From Attention to Action: The AIDA Approach in Email Marketing

The AIDA Approach in Email Marketing
Source: Freepik

Email marketing is one of the most effective marketing channels when done right. It can weave magic for your brand, but to make that happen, you need to have a solid groundwork in place. Yes, emails can help nurture and convert. However, it is easier said than done. While there is no specific rule book for doing email marketing right, there is a specific model you can take as a backbone for your email marketing strategy. The AIDA email marketing model encompasses the four major stages a consumer goes through before making the final purchase decision. It is spelled out as Attention, Interest, Desire, and Action. As a marketer, adhering to this model means designing email content that accurately captures the intent for each stage and paves the way for the final action, i.e., to buy or try it.

Why do marketers need the AIDA model? 

The impact of the AIDA model can be equated to the effect model, where one action leads to another. 

AIDA model dates back to 1898 and is credited to Elias St. Elmo Lewis, who wrote an anonymous column on the three advertisement principles. Throughout his career, he found these three principles essential for an ad to succeed. His column was published in one of the most influential American magazines of the 19th century — The Inland Printer.

His column explained why a good copy has the power to attract attention, generate curiosity, and create conviction. Centuries later, his principles still stand true. 

Marketers follow the AIDA model for everything, designing campaigns or structuring website content. This model can help you detect the path of your consumers that leads to the purchase decision, helping you optimize and personalize each stage for better user experience and conversion.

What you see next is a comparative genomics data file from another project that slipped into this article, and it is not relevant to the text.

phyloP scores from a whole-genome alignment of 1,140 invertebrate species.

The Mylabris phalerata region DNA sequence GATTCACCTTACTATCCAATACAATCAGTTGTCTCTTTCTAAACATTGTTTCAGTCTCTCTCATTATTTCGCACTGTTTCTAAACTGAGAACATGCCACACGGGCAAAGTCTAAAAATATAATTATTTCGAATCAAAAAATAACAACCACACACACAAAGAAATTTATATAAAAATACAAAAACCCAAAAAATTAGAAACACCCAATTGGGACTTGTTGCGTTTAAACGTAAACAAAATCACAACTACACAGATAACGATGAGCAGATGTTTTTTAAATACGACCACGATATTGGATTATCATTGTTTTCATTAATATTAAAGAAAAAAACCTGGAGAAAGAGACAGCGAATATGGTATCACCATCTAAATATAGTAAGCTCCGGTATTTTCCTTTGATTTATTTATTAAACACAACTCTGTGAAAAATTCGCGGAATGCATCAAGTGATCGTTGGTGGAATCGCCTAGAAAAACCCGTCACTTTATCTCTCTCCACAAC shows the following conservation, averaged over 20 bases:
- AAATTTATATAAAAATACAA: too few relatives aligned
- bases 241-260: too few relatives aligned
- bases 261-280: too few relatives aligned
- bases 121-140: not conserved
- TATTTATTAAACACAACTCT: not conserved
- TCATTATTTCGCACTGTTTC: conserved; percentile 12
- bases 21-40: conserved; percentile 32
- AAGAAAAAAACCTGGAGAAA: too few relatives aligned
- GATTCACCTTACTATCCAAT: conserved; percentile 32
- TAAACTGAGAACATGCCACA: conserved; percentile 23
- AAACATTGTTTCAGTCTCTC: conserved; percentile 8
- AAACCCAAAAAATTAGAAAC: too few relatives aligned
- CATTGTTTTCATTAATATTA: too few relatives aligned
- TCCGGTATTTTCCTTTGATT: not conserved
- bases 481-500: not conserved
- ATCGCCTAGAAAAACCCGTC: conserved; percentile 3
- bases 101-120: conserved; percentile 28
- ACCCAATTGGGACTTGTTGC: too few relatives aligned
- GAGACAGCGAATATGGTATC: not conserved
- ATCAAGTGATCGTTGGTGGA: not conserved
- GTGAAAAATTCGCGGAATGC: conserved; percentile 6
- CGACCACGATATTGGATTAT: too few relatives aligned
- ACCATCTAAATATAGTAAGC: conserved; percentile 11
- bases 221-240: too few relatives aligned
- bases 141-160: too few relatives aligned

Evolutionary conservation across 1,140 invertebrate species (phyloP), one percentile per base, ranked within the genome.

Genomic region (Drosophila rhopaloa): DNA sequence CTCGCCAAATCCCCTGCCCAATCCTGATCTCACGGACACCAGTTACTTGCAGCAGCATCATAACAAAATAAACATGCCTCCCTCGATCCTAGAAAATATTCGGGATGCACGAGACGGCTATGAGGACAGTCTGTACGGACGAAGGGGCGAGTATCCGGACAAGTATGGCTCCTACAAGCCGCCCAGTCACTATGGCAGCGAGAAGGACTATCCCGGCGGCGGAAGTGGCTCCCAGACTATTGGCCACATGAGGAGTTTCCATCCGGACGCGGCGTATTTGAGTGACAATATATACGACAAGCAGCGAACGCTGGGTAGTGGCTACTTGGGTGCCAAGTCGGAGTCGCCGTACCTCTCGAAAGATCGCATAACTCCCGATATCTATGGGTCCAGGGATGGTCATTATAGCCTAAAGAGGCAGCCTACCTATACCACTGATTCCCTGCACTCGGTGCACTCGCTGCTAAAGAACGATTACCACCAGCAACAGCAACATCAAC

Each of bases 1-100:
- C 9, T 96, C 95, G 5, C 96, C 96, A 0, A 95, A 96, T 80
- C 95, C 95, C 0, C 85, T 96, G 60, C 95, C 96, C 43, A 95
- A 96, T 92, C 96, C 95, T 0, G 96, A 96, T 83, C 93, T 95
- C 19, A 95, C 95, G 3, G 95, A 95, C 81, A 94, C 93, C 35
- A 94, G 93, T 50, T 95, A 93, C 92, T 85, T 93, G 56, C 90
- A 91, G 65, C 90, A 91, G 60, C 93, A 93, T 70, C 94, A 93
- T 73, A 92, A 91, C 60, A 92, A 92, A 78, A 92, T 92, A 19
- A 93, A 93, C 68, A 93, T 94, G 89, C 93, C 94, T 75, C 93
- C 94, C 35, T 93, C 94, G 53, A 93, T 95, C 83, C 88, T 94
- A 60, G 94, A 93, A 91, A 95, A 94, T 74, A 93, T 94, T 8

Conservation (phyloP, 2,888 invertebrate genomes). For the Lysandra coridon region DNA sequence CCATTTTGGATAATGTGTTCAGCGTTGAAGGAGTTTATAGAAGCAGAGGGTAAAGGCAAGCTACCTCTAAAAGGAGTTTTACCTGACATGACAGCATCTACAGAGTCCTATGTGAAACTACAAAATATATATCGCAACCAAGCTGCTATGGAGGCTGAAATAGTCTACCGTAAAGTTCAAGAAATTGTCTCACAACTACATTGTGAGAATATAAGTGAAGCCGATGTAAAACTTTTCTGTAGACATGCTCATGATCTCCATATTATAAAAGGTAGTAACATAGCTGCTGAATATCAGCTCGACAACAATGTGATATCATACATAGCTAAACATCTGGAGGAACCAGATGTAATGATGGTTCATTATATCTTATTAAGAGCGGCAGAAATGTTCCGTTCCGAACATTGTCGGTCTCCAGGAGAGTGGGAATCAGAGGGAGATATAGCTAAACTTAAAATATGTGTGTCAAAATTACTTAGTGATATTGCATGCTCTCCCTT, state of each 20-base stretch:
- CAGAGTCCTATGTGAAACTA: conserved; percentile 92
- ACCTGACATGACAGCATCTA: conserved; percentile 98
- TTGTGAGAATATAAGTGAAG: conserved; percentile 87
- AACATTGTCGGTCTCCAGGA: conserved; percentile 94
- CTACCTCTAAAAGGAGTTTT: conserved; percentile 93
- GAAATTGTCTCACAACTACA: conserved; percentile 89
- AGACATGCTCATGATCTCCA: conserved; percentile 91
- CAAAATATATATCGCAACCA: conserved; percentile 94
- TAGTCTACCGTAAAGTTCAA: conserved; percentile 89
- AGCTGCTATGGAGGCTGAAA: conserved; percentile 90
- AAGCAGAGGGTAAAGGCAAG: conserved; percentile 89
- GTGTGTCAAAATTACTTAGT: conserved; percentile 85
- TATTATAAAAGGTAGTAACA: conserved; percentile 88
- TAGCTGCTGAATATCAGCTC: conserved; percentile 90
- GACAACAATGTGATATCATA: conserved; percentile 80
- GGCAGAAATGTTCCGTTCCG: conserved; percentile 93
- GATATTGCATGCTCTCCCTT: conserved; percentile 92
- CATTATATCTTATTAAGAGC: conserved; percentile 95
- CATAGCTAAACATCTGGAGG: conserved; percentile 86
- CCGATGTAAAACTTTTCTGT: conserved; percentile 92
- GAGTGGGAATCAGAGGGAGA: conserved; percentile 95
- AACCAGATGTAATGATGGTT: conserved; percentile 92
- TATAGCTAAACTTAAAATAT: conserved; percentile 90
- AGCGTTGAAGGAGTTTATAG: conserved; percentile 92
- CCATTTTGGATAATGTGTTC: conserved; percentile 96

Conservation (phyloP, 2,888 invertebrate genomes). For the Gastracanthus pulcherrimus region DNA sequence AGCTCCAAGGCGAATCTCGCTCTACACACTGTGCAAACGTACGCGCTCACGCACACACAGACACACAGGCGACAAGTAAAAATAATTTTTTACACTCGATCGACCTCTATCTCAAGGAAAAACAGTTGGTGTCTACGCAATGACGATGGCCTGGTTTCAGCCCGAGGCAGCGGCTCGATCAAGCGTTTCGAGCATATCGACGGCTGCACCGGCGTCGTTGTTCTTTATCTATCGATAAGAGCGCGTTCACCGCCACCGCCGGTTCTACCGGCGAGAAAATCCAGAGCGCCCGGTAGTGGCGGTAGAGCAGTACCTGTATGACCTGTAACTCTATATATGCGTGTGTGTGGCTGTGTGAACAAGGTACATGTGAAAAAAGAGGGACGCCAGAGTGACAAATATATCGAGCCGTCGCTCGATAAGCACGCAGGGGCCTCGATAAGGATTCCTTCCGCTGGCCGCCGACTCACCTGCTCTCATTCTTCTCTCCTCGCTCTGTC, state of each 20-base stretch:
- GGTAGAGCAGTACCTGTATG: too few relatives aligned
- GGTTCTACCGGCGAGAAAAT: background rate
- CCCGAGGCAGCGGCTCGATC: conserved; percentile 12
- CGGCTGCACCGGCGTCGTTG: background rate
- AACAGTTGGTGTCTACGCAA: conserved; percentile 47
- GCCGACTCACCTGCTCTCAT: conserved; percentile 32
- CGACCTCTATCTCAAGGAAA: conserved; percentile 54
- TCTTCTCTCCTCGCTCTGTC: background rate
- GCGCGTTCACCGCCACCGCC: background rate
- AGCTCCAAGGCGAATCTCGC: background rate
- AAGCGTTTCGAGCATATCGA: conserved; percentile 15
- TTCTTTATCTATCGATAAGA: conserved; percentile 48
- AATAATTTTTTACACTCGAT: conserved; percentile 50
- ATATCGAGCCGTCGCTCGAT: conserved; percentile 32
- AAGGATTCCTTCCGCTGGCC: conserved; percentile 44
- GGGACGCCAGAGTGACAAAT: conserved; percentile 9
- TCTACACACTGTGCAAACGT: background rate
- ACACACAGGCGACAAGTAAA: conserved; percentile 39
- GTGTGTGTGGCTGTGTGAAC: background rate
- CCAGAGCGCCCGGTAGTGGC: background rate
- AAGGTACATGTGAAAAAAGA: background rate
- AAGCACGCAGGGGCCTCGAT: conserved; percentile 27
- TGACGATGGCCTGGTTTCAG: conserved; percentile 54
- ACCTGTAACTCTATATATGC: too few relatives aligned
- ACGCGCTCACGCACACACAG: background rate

Implementing AIDA Email Marketing

The AIDA model has four stages, but that does not mean you have to have four different email campaigns to include the model. One email can and must have the four qualities of the AIDA model. Let’s understand this in detail. 

The AIDA model, when implemented in email marketing, can be broken down as follows: 

  • A for Attention translates into a good subject line that can grab recipients’ attention
  • I for Interest translates into generating interest with the content in the email
  • D for Desire translates into piquing a desire to try the product or services through eye-catching offers, vouchers, or resources
  • A for Action translates into clicking on the CTA in the email to either download a resource, join an event, try a product, or any action that the email intends to drive

Let us now understand how to incorporate the AIDA model into email marketing. 

Attention (A)

The first step in AIDA email marketing is to catch the attention of your recipients. Thanks to Gmail’s inbox organization, promotional emails and offers automatically get filtered to the promotions tab and updates tab.